The Indian reservation must be abolished, kindly but firmly; specific Indian education must yield te equal patriotic public education; from our Indian brother the Indian must be eliminated, that the brother may be seen and loved. The several states, as the strongest and most compact political organizations of our land, must see their duty and responsibility in this weighty work, and yours it is to reveal this to them.

THE PRINCIPLES UPON WHICH THE CO-ORDINATION OF

STUDIES SHOULD PROCEED.

BY DR. CHARLES DE GARMO, SWARTHMORE COLLEGE, SWARTHMORE, PA.

If of old it was considered unwise to put new wine into old bottles, so to-day must it be pronounced difficult to adjust old words to new ideas. Co-ordination, correlation, concentration of studies—who has defined their likeness or distinction? They are used almost interchangeably for an idea whose vagueness is evinced by the etymological diversity of its symbols. During the debate at Cleveland over the report on the correlation of studies, we have Dr. Harris declaring that the term has no right to the meaning ascribed to it by his critics, while they, in turn, charged that he had borrowed the term correlation for his report on the time-worn subject of educational values. From this fact we are at liberty to conclude, not that one party was right and the other wrong but only that there was world-wide diversity of meaning ascribed to the word correlation.

To determine clearly the significance of this new idea would, therefore, appear to be the first duty of a paper that presumes to discuss the principles upon which a co-ordination of studies should proceed.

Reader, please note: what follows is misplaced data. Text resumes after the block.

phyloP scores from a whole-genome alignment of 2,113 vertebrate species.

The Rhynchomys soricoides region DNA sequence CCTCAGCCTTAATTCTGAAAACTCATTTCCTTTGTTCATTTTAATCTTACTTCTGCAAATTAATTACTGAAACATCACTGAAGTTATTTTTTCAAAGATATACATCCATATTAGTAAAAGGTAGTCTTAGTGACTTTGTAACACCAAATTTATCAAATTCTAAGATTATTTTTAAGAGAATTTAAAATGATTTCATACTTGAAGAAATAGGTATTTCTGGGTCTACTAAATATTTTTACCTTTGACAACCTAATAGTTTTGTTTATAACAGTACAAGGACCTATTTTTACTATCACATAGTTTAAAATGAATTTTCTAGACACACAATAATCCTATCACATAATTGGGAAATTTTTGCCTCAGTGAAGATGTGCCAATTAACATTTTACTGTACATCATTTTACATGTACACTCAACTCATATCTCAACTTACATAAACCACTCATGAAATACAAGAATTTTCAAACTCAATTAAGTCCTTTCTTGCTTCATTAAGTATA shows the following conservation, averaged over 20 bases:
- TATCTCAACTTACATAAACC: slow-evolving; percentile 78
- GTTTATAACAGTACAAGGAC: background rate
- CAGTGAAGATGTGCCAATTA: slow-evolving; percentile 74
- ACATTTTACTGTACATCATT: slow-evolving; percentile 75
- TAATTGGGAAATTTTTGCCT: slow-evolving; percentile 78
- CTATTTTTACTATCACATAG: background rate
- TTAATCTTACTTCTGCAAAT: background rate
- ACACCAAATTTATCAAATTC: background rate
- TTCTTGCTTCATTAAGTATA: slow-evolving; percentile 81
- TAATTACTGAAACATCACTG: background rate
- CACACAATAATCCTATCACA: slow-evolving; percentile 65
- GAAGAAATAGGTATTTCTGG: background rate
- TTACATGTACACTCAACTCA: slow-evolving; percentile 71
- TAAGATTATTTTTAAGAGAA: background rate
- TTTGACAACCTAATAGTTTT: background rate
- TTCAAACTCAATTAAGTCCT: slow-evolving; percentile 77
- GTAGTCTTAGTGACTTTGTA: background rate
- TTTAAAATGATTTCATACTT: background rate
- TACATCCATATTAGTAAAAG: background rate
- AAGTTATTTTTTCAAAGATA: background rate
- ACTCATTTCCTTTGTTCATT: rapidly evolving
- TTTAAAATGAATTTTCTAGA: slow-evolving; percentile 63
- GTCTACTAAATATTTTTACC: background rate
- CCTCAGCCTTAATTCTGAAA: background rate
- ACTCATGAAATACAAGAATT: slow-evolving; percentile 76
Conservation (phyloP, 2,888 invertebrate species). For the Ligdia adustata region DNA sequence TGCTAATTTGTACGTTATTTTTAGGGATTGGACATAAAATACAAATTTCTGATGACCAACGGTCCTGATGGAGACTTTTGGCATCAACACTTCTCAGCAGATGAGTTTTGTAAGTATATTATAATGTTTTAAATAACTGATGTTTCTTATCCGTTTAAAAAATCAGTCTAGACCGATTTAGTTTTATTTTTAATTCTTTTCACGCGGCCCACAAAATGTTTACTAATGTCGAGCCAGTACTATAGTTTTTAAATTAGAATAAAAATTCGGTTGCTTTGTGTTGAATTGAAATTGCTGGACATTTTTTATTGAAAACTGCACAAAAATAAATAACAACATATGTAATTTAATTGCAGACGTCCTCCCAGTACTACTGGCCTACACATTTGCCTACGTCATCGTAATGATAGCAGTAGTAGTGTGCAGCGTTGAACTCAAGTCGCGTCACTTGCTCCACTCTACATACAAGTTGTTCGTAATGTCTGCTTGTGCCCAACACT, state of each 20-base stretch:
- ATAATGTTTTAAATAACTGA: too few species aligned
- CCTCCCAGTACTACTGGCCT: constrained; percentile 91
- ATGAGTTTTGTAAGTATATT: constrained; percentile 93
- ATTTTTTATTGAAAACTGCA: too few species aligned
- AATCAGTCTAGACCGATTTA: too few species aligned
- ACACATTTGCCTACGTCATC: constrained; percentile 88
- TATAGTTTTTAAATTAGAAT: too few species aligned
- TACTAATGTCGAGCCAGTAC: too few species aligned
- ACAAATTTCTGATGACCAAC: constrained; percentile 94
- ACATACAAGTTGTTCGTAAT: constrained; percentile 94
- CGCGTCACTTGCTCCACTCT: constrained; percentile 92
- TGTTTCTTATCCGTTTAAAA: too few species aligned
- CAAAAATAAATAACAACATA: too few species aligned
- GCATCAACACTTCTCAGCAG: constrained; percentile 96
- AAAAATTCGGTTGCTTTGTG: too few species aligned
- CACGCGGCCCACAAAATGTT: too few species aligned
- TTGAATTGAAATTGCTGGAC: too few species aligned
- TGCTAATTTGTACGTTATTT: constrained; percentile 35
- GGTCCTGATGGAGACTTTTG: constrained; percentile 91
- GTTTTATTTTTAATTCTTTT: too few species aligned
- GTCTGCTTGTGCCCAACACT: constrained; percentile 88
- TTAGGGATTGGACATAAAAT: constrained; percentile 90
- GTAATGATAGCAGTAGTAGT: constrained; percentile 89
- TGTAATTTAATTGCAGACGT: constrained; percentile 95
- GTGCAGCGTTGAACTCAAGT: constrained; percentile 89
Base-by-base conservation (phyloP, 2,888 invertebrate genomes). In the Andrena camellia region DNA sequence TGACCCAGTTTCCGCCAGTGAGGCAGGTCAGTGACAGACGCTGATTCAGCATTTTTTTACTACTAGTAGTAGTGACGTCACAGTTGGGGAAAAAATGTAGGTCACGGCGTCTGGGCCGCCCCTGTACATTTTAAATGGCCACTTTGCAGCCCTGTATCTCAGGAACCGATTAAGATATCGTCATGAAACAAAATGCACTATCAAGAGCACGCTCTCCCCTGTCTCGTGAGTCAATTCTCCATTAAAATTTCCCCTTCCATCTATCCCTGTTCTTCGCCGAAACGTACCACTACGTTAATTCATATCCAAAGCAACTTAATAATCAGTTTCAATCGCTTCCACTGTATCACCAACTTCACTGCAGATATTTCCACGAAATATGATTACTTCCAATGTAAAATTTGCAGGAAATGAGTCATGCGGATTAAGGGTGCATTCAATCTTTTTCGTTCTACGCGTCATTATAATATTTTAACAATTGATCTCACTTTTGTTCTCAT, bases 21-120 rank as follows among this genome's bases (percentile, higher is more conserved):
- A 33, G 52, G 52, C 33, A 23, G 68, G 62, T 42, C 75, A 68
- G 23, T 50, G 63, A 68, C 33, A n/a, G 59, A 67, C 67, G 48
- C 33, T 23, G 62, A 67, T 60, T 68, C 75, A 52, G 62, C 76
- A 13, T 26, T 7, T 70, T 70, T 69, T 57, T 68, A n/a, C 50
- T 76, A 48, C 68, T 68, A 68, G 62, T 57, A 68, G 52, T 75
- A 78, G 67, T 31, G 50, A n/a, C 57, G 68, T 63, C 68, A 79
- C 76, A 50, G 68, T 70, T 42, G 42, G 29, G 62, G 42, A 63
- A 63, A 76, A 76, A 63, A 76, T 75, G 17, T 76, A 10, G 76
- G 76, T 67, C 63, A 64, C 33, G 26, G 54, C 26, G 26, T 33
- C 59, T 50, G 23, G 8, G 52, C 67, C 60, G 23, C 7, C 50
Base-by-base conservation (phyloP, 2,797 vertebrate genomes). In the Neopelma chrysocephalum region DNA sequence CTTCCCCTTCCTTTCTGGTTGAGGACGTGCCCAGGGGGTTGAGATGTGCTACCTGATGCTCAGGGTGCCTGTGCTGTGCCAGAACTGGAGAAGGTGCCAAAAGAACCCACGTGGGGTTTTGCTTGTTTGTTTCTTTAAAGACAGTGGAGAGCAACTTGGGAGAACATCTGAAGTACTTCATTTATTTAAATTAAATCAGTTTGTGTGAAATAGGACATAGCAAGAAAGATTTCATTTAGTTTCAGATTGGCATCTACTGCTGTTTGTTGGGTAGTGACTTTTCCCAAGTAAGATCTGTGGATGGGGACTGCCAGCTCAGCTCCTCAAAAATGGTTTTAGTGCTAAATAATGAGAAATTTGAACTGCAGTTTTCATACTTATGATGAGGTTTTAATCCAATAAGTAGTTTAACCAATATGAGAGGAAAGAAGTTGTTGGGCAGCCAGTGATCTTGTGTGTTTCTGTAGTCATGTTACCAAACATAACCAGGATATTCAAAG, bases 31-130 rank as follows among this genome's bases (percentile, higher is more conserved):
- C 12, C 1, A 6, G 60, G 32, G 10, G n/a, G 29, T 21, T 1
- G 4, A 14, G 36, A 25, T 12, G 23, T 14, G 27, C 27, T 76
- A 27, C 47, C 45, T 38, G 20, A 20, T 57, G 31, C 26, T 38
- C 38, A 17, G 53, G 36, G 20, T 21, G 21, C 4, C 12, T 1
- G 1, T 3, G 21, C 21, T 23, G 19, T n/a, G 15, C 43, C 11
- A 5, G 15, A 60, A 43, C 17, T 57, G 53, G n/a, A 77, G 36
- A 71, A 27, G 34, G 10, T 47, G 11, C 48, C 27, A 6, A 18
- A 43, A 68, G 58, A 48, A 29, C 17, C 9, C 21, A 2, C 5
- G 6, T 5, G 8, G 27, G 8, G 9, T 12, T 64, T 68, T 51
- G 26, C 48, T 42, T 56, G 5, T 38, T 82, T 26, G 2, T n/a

There is little or no help for us in etymology antecedent to an examination of the scope of the idea itself. To co-ordinate is to place in the same rank, to establish in the relation of equality; to correlate is to bring into relation, perhaps of equality, perhaps of inequality; to concentrate is to bring to a focus at a center, but how, to what end, or to what center in the case of the studies does not appear in the etymology. The symbol failing us, we must turn perforce to the thing symbolized.

The condition that confronts us is slow evolution of race-ability and rapid evolution in knowledge. The boy of to-day is probably but little, if any, abler than his prototype of a thousand years ago, but even within the memory of the youngest person here to-day knowledge has advanced so rapidly and in so many directions that not even the ablest man in the longest life could hope to master even this margin of advance. How shall this new condition of things be reflected in the school? Will the antique course of study suitable to primitive civilization suffice to fit the child for his new environment? Nobody believes it; yet we are overwhelmed when we contemplate the demands that may be made upon us if we admit the need of fitting for life as it is. Our only hope lies in such a unifying organization of studies as shall, with the greatest economy of time